I was helping a colleague write a response to a reviewer who asked about a risk adjusted model. How did you select the variables for adjustment? He/she speculated that we had used some type of stepwise selection. I used to do this, but stopped doing it in favor of adjusting for any or all variables that were known or suspected to be important. There are serious problems with screening using stepwise approaches to select variables for risk adjustment. But the literature is quite complex and there is no apparent consensus on what is best. Here are some quotes from a few publications about this issue.

First, several sources said that you should not adjust for intermediate variables or variables in the causal pathway.

“Confounders should not be confused with intermediate variables, which are part of the causal pathway (Figure 1b), because adjusting for an intermediate variable would attenuate the measure of association.” Wakkee (2014)

“An intermediate variable is generally thought of as a post-treatment variable influenced by treatment that may or may not lie on the causal pathway between the treatment and the outcome. When the goal of CER is to estimate the total causal effect of the treatment on the outcome, adjustment for variables on the causal pathway between treatment and outcome is unnecessary and likely to induce bias2 toward a relative risk of 1.0, though the direction can sometimes be in the opposite direction.” Sauer (2013)

In general, it is better to include a variable in a risk adjusted model than to exclude it, provided that you have enough data.

“When unmeasured confounding remains, strong arguments exist for error on the side of over-adjustment (adjusting for instruments and colliders) rather than failing to adjust for measured confounders (under-adjustment).” Sauer (2013)

Of course, you need a lot of data for this, sometimes.

“For multiple logistic regression and Cox proportional hazards analysis, it is recommended that for every independent variable screened for association there are at least 10 events (Harrell, 2001). In multivariable linear regression it is recommended that for every independent variable approximately 10 subjects are included (Harrell, 2001).” Wakkee (2014)

If you try to avoid this problem by a preliminary screening step or by using some type of stepwise selection of variables, you may be jumping from the frying pan into the fire.

“One option is bivariable analysis, where confounders that change the studied association by 10% or more are included in the final model (Vandenbroucke et al., 2007). Variables can also be selected based on a certain P value (e.g., <0.05) in univariable analysis, although a disadvantage of this technique is that variables that are not important in the univariable association, and are therefore excluded, can be important in the full model. Another option is to allow the statistical program to choose the variables by forward or backward selection. In this technique the role of each independent variable is evaluated stepwise based on statistical significance. The most significant variables are added one by one, starting with an empty model (forward selection), or nonsignificant variables are removed stepwise (backward selection), starting with a full model. This can lead to unpredictable effects because the significance may depend on the order of adding or removing covariates. In addition, this technique may also lead to the exclusion of variables you might have preferred to keep in your model based on clinical reasons.” Wakkee (2014)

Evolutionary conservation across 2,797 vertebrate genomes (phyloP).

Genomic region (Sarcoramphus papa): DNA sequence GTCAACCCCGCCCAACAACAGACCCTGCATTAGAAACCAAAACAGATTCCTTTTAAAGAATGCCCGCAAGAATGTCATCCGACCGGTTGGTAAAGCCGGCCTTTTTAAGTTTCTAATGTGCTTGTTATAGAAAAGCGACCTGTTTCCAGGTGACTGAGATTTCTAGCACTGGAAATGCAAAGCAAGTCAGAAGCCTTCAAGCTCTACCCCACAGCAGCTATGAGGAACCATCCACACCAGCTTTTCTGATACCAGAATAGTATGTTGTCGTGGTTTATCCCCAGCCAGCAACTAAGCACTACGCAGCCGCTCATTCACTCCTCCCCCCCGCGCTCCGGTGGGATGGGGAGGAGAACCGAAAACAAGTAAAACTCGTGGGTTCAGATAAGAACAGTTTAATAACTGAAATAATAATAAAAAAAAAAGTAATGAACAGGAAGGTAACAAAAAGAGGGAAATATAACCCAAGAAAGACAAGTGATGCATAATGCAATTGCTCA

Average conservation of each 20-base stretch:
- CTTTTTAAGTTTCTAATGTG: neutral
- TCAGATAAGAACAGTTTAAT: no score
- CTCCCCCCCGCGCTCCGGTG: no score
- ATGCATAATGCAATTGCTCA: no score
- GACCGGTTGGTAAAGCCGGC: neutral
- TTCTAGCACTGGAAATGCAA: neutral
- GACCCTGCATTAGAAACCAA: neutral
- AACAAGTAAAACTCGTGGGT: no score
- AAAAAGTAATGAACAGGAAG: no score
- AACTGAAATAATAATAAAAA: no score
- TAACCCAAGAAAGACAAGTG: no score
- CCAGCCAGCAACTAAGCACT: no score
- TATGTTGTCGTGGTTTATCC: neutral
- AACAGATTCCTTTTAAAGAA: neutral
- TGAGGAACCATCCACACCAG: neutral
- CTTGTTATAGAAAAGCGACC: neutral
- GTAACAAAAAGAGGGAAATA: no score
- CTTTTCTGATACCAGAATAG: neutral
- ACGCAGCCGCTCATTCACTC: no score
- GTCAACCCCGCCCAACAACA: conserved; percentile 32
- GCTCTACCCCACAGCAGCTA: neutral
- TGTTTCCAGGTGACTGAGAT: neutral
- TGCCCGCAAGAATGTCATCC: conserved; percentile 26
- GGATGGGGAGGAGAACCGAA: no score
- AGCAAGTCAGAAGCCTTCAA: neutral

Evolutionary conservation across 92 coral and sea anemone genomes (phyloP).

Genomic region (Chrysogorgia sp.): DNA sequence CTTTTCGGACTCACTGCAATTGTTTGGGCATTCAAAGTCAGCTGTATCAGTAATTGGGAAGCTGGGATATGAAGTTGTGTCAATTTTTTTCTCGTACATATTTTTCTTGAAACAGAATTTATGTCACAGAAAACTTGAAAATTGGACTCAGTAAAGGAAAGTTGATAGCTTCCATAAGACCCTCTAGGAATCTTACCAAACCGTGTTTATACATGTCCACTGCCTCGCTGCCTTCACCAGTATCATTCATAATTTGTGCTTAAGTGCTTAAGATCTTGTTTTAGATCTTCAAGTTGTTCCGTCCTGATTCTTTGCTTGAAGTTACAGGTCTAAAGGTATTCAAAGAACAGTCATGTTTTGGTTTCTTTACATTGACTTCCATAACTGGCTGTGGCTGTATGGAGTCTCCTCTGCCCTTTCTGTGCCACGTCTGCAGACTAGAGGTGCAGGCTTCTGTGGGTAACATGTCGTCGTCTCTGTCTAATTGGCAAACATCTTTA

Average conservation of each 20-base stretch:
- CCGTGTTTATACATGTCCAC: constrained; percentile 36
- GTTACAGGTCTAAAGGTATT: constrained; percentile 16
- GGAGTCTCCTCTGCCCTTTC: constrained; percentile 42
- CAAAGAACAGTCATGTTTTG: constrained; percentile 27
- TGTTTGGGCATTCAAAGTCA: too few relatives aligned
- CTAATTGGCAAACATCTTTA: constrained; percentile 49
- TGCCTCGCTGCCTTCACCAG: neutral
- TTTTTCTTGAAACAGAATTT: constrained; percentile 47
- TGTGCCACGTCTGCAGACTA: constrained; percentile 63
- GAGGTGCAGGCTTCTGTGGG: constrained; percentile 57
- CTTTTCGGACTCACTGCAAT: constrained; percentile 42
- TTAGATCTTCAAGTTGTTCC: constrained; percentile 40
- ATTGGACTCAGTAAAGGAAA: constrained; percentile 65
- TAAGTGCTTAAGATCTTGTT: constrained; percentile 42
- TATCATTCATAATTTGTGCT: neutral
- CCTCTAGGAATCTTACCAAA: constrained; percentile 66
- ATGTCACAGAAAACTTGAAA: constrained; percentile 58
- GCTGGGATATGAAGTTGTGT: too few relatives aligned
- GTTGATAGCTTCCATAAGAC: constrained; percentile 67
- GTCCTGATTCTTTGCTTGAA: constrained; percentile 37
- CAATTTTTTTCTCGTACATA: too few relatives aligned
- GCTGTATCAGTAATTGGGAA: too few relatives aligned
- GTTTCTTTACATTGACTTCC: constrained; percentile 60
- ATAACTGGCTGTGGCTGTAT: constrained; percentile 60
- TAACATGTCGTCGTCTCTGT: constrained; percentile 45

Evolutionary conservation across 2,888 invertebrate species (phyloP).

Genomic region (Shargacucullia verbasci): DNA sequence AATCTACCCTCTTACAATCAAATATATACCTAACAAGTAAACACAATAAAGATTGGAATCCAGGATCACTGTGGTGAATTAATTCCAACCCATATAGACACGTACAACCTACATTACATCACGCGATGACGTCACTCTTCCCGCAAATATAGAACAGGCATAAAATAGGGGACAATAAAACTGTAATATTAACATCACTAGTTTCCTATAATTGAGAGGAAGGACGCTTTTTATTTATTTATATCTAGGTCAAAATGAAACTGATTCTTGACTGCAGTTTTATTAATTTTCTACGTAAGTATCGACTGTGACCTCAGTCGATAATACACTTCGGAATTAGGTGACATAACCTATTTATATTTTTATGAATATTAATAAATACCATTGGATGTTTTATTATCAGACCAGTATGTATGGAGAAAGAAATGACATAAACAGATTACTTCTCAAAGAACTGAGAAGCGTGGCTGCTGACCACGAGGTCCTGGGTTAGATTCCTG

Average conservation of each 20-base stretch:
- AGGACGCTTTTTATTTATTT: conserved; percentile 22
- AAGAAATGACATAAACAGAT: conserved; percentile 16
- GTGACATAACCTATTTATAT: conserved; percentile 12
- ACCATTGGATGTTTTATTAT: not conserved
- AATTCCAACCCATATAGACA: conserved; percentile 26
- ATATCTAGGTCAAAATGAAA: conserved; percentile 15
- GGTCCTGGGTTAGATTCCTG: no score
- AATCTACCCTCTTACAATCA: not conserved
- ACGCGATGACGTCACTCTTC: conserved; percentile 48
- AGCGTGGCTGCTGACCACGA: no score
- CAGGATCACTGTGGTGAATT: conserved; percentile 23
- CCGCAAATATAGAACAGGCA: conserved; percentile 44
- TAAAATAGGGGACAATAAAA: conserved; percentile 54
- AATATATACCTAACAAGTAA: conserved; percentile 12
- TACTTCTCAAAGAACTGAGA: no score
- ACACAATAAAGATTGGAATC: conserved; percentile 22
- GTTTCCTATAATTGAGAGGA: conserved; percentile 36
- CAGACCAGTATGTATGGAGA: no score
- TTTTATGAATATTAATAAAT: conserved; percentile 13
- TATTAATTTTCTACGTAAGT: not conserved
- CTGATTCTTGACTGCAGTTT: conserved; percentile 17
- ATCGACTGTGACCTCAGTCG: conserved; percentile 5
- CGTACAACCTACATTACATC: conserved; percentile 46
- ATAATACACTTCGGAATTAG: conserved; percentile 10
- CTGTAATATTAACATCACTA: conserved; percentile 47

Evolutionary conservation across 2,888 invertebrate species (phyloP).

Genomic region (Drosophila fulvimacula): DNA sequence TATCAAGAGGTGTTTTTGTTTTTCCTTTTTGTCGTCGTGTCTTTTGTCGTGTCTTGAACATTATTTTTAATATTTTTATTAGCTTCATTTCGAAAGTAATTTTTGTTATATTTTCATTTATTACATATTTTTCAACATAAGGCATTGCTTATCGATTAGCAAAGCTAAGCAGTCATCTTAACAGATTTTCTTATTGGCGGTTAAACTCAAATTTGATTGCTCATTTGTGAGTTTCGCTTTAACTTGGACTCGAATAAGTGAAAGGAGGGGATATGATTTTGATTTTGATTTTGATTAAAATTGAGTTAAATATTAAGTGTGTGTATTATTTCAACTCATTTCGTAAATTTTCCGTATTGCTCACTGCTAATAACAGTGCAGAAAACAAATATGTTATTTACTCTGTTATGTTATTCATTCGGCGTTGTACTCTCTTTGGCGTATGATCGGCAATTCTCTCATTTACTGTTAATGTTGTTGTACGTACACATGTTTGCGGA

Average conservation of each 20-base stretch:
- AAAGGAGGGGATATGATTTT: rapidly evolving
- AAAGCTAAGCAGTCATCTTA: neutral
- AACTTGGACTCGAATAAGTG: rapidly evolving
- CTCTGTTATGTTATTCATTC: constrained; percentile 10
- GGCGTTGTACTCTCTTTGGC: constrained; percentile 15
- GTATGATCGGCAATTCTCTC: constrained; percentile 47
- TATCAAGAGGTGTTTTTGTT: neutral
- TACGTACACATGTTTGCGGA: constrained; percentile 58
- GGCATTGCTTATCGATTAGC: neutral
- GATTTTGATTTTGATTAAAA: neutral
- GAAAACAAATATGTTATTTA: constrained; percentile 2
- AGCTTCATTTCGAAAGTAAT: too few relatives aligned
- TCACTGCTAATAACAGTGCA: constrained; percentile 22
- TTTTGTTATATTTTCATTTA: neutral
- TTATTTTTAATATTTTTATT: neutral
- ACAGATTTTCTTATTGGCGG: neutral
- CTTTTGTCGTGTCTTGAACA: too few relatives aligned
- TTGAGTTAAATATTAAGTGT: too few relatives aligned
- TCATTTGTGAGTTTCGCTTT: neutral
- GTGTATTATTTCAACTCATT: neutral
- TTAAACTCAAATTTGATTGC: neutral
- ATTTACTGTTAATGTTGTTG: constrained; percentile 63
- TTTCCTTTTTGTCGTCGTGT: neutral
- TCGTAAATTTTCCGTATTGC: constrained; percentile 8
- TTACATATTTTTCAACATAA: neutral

“Variable selection procedures also suffer from the fact that estimates about treatment effects are made after having already used the data to decide on covariates.” Sauer (2013)

“In practice, variable selection is dogged by the fact that the final variance estimates tend to be downwardly biased if they do not account for the selection, while the point estimates may suffer related distortions” Greenland (2008)

Greenland suggests various shrinkage approaches here, which are difficult to summarize with a few brief quotes. Also it is worth looking at some of the approaches in Sauer (2013).

References

Marlies Wakkee, Loes M Hollestein and Tamar Nijsten. “Multivariable Analysis” Journal of Investigative Dermatology (2014) 134, e20. doi:10.1038/jid.2014.132. Available at http://www.nature.com/jid/journal/v134/n5/full/jid2014132a.html.

Sander Greenland (2007) “Invited Commentary: Variable Selection versus Shrinkage in the Control of Multiple Confounders”